New York Times best-selling author Laurie R. King garners widespread acclaim for her suspenseful novels rich with historical detail. Set in the vibrant Paris Jazz Age, The Bones of Paris introduces private investigator Harris Stuyvesant, an American agent who’s been given the plum assignment of locating beautiful young model Philippa Crosby. But when Philippa’s trail ends at the Théâtre du Grand-Guignol in Montmartre, Stuyvesant discovers a world where art meets sexual depravity - and where a savage killer lurks in the shadows.
©2013 Laurie R. King (P)2013 Recorded Books
I have mixed feelings about this book. It is the first book in a new series for King. I can understand that she might be feeling burned out on Mary Russell and want a change. I just wasn't sure about this one.
First of all this story takes place in Paris, and I speak NO French. There was a lot of French conversation going on, and while King was generally good about going back and providing the translation, there was so much of it, I got impatient at times.
Second, the story was creepy. A lot of the creepiness was my own imagination kicking in, I admit. And I admit that it is an indicator of how good a writer King is that I could feel that creeped out on the basis of so few details. And I know that many people like creepiness. To let you gauge how timid I am when it comes to creepiness, I don't read Stephen King or Dean Koontz at all because I'm afraid of them. So you can judge this based on your personal Creepometer. If you read Stephen King or Dean Koontz, you shouldn't have any problem with this book. But if you are a solid yellow coward when it comes to creepiness, beware.
I like the main character (mostly). He is a manly man. I like his English friend and hope he will turn up in future books in the series. I like the way real people who were really in Paris at the time turn up in the story. (I really got a kick from the Hemingway references.) Ms. King always seems to do massive research about her locations and includes details that make a place and time come to life.
The plot was complex. There were several very viable candidates to choose from for the role of murderer, and I didn't figure out who it was until close to the end.
Bottom line: I WILL be getting the next book in this series. I recommend that you try it.
Laurie R. King makes 1920s Paris alive in this story of Harris Stuyvesant's search for young Pip Crosby. He follows Pip's trail through amusement parks, coffee shops, bookstores, an eccentric aristocratic mansion, a taxidermist's lab, and the gut-wrenching experience of the Theatre du Grand Guignol. Jefferson Mays's narration communicates the sounds, sights, and smells of a wide range of settings and characters. Mays gives voice to King's masterful storytelling. Dare we all hope that we'll hear and read more about Harris Stuyvesant? I do!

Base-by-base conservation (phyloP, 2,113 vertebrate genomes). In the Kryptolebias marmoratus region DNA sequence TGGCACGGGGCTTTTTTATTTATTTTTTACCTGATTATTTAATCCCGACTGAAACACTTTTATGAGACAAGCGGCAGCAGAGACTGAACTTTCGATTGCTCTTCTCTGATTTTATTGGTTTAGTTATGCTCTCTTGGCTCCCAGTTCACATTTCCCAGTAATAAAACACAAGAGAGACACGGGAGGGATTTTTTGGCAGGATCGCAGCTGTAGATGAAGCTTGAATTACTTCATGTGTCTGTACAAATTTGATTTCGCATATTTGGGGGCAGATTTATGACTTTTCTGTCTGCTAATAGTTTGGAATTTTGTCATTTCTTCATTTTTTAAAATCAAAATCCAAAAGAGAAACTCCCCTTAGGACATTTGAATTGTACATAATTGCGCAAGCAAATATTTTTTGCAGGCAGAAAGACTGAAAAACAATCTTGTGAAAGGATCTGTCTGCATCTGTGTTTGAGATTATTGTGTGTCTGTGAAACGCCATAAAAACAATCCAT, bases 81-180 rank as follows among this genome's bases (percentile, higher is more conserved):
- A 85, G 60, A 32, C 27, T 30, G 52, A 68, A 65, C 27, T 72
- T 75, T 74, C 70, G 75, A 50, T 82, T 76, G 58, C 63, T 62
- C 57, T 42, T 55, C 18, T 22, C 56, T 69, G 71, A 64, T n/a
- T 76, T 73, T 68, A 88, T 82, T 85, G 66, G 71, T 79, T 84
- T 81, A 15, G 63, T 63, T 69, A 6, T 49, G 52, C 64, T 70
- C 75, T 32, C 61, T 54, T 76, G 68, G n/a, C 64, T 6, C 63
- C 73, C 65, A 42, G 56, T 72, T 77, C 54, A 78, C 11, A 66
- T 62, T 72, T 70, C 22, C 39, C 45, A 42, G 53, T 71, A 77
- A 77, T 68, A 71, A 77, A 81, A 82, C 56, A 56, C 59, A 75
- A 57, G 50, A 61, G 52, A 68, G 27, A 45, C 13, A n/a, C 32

Probably not for a long time. It was quite memorable.
Well written. Ms. King both writes elegantly and invariably delivers a riveting plot.
I'm a bibliophile since early childhood. Love speculative fiction, odd premises, mystery novels that teach about different places and times.
This is a book on the darker side of Paris in the 20s. It explores the Noire artists, such as Dali a Man Ray. It's fascinating for it's insight into that part of the art form, and it's insiight to people recovering from ww1. It's a romp of a read. I would not suggest it to anyone with a weak stomach. It's not gratuitously graphic, but some of it is a bit rough.
This was a very good book. I've always liked Laurie R. King, and her 'Folly' was one of my favorites. Although very different from 'Folly', there are things in common. Both stories began somewhat slowly, and things would happen that didn't seem to have any bearing on the mystery, but that in the end, were huge pieces of the puzzle.
Paris, and the 1920s, are beautifully laid out. And having just returned from Paris, it was like greeting an old friend. King's descriptions are wonderful and really bring the listener into that time and place.
A wonderful book, with well drawn characters, a compelling mystery, and a real view into a place and time now gone into the fog of time.
The use of real historical characters let me figure out who did it. I am not a fan of period novels, and this one was no exception to my normal aversion. The "real" people were not always portrayed as I think they should have been, and many of the fictional people were not very believable.
Graphic Designer. Culinary Enthusiast. Mostly User Friendly.
The pace of this book was a little slow, especially through the beginning, but I really enjoyed it. I loved that it was set in 1920's Paris, with famous artists of the day popping in and out of the storyline, and the focus on the Surrealist movement and the Théâtre du Grand-Guignol was fascinating. I didn't realize this was the second book in a series, and I liked it enough that I plan to read the first, Touchstone.
its kind of long and dry and could of really of shorten this up alot
seems like I seen something similar to this on the Twilte Zone or Alfred Hitchcock movie
I double it.
Jefferson Mays reads extremely fast many times, making it difficult to follow the story. It reminded me of commercials where, at the end, a person reads the mandated words at machine gun pace and in one breath.
There are no listener reviews for this title yet.
Report Inappropriate Content